Ik kreeg de vraag gisteren tijdens een gesprek: wat heb je nu eigenlijk gedaan als enterprise architect bij die organisatie?
De vraag werd gesteld door een manager van een stafafdeling die verantwoordelijk was voor architectuur, en enterprise architectuur in het bijzonder.
Ik deed mijn best uit te leggen hoe ik architectuur aanpak bij organisaties: welke mensen betrek ik er bij, hoe zorg ik ervoor dat het aansluit bij de werkvloer, bottom-up en top-down bewegingen synchroon inrichten, architectuurbewustzijn kweken op alle lagen van de organisatie en het architectuurproces inrichten.
Wellicht was dat verhaal op zich niet oninteressant maar er ontstond een groeiend onbehagen bij de andere partij. “Maar wat doe je nu concreet?”
Pas na het gesprek realiseerde ik mij waar mijn gesprekspartner behoefte aan had. Wat hij wilde horen was: ik heb die en die architectuurmodellen gemaakt, die en die workshops gehouden waar die en die documenten uit voortkwamen. Ik heb een baseline architectuur opgesteld samen met die en die stakeholders, en op basis van de strategische doelstellingen in gezamenlijkheid die en die doelarchitecturen opgesteld. Kortom: mijn gesprekspartner was wellicht wel geïnteresseerd in mijn “hoe” verhaal, maar kon het niet verankeren zonder het “wat” verhaal.
Die fout heb ik eerder gemaakt. Voor mij is immers het “hoe” zóveel belangrijker dan het “wat” dat ik soms vergeet dat voor veel mensen dat zo ongeveer is wat een architect doet: architecturen maken. Daarnaast zijn die aspecten voor mij misschien (naast dat ze secundair zijn en in mijn optiek ook zouden moeten zijn) zó vanzelfsprekend dat ik geneigd ben ze niet naar voren te brengen.
Ik wil zeker niet beweren dat ik het “wat” niet belangrijk vind, en voor mij was het wel degelijk een les dat aspect niet te onderbelichten wanneer ik de vraag een volgende keer krijg. Wat doet een architect? Hij legt de focus op het “hoe”, en gebruikt een reeks van tools voor het “wat”.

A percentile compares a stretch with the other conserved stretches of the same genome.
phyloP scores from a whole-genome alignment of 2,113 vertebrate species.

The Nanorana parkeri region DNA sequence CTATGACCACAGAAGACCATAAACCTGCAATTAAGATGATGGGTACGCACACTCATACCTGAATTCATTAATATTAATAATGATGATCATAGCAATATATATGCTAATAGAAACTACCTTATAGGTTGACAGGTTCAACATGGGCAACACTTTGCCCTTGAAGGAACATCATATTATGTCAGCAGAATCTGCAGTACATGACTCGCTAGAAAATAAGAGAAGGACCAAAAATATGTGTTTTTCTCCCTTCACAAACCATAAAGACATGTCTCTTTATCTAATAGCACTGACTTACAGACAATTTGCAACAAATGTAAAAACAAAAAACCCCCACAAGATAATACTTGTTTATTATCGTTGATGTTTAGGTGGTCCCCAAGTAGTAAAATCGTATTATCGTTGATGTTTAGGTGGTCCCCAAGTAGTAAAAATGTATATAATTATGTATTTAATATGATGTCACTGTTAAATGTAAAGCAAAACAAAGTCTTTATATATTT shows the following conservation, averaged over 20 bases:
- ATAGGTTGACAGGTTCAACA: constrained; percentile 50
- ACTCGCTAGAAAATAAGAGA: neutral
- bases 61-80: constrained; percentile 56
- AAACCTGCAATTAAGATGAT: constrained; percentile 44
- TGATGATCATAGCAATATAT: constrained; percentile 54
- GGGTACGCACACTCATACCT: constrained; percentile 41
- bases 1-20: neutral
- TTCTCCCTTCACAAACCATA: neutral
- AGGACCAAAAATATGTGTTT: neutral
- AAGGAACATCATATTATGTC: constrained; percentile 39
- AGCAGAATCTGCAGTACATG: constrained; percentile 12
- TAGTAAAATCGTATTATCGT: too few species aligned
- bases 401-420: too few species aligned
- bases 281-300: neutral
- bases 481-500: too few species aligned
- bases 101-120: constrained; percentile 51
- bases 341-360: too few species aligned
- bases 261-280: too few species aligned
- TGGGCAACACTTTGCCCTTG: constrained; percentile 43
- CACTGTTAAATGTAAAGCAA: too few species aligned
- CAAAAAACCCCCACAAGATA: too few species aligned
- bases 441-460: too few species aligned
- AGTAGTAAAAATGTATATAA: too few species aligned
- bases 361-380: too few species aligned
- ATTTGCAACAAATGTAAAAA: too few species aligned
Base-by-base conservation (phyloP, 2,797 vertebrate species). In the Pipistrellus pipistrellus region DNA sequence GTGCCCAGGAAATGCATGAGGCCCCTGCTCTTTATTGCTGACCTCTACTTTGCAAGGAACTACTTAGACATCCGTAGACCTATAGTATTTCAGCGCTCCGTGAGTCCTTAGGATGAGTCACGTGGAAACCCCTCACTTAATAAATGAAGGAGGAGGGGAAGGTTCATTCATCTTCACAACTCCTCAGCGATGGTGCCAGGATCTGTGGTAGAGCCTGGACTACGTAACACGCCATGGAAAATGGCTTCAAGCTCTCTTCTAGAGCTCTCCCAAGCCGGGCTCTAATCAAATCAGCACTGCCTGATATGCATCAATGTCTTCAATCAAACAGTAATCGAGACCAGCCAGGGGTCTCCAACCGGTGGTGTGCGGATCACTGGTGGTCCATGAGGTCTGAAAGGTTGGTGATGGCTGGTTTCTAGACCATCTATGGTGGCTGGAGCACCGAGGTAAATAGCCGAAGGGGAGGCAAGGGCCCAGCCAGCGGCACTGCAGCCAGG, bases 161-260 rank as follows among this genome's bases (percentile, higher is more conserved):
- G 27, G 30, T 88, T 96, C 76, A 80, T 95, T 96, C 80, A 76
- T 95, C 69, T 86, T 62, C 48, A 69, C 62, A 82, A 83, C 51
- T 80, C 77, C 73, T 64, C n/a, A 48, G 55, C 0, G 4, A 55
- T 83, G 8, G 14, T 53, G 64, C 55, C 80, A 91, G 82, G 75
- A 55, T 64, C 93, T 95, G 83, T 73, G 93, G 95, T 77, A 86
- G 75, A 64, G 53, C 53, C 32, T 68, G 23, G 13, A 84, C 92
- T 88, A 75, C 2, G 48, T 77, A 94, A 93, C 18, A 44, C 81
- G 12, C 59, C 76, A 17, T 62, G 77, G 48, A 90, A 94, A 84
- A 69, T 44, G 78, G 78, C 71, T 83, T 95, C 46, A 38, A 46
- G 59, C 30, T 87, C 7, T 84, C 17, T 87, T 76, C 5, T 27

Wat denken jullie: wat doet een architect eigenlijk?
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You may encounter people who say: “I’m an architect.”
I usually respond with: “Everyone’s an architect.”
An architect is not a label for a specific kind of person. Well in practice it is, but it should not be. What kind of person is associated with “architect”? Well, it depends. Usually it is “expensive”, or “old” or even “obsolete”. Or it might be: “superhumanly smart” or “using esoteric vocabulary”. Sometimes it is “don’t know what to do with him, let’s make him an architect.” In agile teams, it might mean “irrelevant”, or “threat to sprint planning”. That’s what you get when you identify persons with labels, in fact any label will do the trick. We’ve seen it with “managers”. It works both ways: people will see the label, not the person. And the person (this is even worse) will not be herself, but actually (sometimes gradually but inevitably) believe she is the label.